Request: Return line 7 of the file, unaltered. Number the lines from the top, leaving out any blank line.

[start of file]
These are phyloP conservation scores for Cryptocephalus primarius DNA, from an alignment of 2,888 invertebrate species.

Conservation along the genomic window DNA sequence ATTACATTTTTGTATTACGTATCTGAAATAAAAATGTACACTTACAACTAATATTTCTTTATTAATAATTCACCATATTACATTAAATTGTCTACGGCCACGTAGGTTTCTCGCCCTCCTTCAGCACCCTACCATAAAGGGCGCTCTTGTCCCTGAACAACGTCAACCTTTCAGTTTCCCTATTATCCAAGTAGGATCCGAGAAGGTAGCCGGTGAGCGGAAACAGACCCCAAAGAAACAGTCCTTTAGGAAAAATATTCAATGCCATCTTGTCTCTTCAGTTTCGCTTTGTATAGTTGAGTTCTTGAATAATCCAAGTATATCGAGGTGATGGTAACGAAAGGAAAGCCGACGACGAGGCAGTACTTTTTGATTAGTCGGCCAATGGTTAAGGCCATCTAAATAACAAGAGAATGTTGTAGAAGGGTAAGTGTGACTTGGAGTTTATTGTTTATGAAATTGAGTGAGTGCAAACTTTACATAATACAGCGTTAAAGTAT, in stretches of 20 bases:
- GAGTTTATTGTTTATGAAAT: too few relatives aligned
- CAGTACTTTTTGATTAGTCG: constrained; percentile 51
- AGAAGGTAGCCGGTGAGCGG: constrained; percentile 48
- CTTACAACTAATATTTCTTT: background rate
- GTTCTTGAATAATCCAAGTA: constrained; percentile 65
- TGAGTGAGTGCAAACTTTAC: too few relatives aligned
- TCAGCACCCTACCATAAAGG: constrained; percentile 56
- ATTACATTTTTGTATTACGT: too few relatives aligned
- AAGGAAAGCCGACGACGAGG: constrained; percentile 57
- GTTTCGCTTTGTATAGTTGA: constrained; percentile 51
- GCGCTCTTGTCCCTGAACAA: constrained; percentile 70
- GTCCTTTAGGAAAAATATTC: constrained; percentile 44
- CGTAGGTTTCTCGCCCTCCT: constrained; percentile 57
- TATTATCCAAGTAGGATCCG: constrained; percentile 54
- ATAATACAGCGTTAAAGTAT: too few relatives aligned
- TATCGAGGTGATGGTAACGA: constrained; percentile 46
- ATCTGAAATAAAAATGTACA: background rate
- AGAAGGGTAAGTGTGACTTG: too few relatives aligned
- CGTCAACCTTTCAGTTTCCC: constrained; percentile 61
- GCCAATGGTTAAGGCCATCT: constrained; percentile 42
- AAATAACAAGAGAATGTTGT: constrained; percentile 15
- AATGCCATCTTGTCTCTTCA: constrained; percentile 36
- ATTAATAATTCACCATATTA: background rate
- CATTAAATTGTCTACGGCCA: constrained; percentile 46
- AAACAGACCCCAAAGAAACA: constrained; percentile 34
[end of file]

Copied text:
- GTTCTTGAATAATCCAAGTA: constrained; percentile 65